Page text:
Kids can’t go to church in China… Can they?

Jerry Grey
4 min readJan 20, 2023

I received a question the other day in response to the script related to the video on religious freedoms. The question was this:

“I’ve heard that China disallows you to proselytize minors — Meaning you can’t even convert your own child to your faith, they need to be 18 & make their own decisions. According to the claim made re Chinese law. What’s your knowledge about this, if you don’t mind?”

I’d like to thank Kevin Wayne, from my following for this great, and very politely worded question

I did write to Kevin an extensive answer in response but felt it was something that I should put onto Jerry’s Take on China as a video as well. The answer is: No, it’s not true at all.

Religious freedom, as the article and video says and supported by a link to the Constitution, is constitutionally guaranteed in China.

I’ve asked several people for their thoughts on this and I’ve checked the legal statutes online. Legally there is nothing to discuss — it’s allowed, end of story. Societally, there seems to be a slightly different point of view when I asked my wife her first words were rather loudly, “of course you can’t force a kid who doesn’t really know what they’re thinking to follow a religion, they must be 18 and make their own decisions” And, she went on: “what about their human rights, must they be forced to believe something they don’t understand?” It’s a fair point.

My wife, as I’ve mentioned, is a Buddhist, she discovered Buddhism in her late 40s and feels it was the correct time for her but several other people (all Chinese) have borne out her opinion on this. Kids should be allowed freedom of choice when they’re mature enough to choose.

So, what about kids in Church and I can attest, kids go in and out of Church all the time, I’ve been there and I’ve seen it. Catholic churches do baptisms, Confirmations, First Confessions and Holy Communion, again, I’ve seen some of this with my own eyes.

However, as with all things about China, there is a skerrick of truth which is either misinterpreted, misrepresented or just misinformation and this is no exception.

All schools including private or internationally owned schools are forbidden to teach religion and so, people outside of China who want to paint China as evil, do so by telling evangelists, particularly US evangelists, who seem to be so gullible, that children aren’t allowed religion — there’s even a statute they can call upon to “prove” their point. There is a law forbidding religion in school and forbidding enforcing others to believe your God (proselytizing). But at age 18 any student can choose a seminary, Islamic Institution or theological college, many of which exist in China. I don’t like to use Wikipedia as a source but there is also a list on there of all the religious training institutes in China — it’s a long list..

Now, let’s think about the logic of this claim that children are forbidden:

The same people who say this, will tell you that China controls the church and chooses what priest are allowed to say, right? If that were true, think about these three facts:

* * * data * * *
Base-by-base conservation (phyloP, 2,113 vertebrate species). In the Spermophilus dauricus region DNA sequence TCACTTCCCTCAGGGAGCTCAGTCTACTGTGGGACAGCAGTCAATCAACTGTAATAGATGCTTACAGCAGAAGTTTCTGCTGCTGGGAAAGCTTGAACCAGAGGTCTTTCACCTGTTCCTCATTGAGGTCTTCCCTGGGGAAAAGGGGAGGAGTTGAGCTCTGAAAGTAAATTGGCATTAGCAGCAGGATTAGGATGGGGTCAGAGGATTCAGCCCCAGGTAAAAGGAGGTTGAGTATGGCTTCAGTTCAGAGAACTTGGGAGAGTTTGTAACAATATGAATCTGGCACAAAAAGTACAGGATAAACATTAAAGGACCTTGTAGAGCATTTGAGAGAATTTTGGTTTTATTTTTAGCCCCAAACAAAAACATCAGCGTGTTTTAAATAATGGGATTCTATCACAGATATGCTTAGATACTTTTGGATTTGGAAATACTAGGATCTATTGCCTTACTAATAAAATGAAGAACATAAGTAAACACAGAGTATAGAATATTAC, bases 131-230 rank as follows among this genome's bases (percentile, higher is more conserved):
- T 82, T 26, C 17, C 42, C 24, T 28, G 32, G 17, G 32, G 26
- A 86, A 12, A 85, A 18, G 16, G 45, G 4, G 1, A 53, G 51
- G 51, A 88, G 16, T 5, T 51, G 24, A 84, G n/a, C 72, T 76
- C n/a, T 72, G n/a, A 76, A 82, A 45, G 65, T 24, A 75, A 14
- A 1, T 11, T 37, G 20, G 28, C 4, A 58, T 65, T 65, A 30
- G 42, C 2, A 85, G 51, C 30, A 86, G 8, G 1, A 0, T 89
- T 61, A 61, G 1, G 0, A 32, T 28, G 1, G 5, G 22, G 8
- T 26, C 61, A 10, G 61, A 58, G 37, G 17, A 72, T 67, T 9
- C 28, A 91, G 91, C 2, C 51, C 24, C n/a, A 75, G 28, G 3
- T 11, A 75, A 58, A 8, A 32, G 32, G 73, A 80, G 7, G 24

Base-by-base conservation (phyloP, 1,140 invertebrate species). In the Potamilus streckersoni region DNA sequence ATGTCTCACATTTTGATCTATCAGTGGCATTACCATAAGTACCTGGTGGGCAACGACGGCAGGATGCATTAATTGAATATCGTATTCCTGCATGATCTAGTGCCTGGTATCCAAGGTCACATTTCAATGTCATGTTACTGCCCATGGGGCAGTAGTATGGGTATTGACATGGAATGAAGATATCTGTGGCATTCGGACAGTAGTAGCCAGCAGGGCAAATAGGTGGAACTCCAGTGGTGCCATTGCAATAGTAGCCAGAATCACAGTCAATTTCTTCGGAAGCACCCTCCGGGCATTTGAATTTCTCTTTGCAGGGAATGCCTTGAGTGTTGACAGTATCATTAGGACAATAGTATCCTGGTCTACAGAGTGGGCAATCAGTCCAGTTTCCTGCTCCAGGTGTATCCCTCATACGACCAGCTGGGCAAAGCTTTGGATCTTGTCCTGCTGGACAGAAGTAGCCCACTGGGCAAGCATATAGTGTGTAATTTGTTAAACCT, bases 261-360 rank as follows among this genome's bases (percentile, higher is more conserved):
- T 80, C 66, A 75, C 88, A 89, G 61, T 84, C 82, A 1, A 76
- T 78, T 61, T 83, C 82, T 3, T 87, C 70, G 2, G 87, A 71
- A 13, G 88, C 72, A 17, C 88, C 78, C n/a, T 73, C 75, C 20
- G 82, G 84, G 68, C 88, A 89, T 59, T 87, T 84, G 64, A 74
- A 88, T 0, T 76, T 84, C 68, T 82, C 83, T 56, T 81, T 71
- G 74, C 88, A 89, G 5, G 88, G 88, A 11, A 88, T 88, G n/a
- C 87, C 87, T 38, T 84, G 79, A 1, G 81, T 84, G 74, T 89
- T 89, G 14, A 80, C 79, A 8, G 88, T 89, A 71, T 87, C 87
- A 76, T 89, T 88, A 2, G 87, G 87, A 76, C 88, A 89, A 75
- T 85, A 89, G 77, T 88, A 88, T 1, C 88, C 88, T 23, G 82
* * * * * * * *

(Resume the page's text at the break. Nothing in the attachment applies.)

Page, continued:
1) Surely children would be the most susceptible and easily influenced by a Priest, Vicar or Imam

2) Most children go to church with their parents and they trust their parents, so they would automatically trust the people their parents trust and that would be religious leaders

3) Those trusted religious leaders are enforced by this evil dictatorship to say what they want them to say

So, why on earth would China not encourage people to go to church from an early age to be indoctrinated into obedient little servants of a God which they would have you believe is subservient to the Party?

The fact is, none of that is true, religious freedom means exactly that, the Party does not control the sermons, what it does, like anywhere else in the world, is that it has laws that can’t be breached, or shouldn’t be. Religious leaders can’t encourage anti-State ideals, they can’t encourage violence, sedition or terrorism. They aren’t allowed to break or encourage others to break any laws that affect the harmony of society and they are encouraged to support a harmonious and helpful congregation.

And, if we think about it, there shouldn’t need to have laws to encourage people who follow God’s laws but let’s be honest, almost every war in history has been started due to religion and, particularly in Chinese history, many of the horrific things have occurred used God, Jesus or Allah as justification and this goes back a long way further than the issues of Xinjiang’s Uyghur Muslims.

Take a look at the Muslim rebellion of 200 years ago and then the Boxer Rebellion and the Taiping Rebellion were also religious based although the Boxer is a lot more complicated it was assuredly Christian converts who were involved in inciting and leading the insurrection. Taiping was less complicated because it was just a disillusioned young man who failed Civil Service requirements but then decided he was the brother of Jesus and therefore another son of God.

Given the history, and what the allied nations, often using God as their justification, did to China and the tens of millions of deaths caused by religious beliefs, it’s hardly a surprise that there is some degree of control but there is no restriction on following the pope, Allah, Buddha or believing in your own Gods.



Jerry Grey

I’m British born Australian living in Guangdong and have an MA in Cross Cultural Change Management. I write mostly positively about my China experiences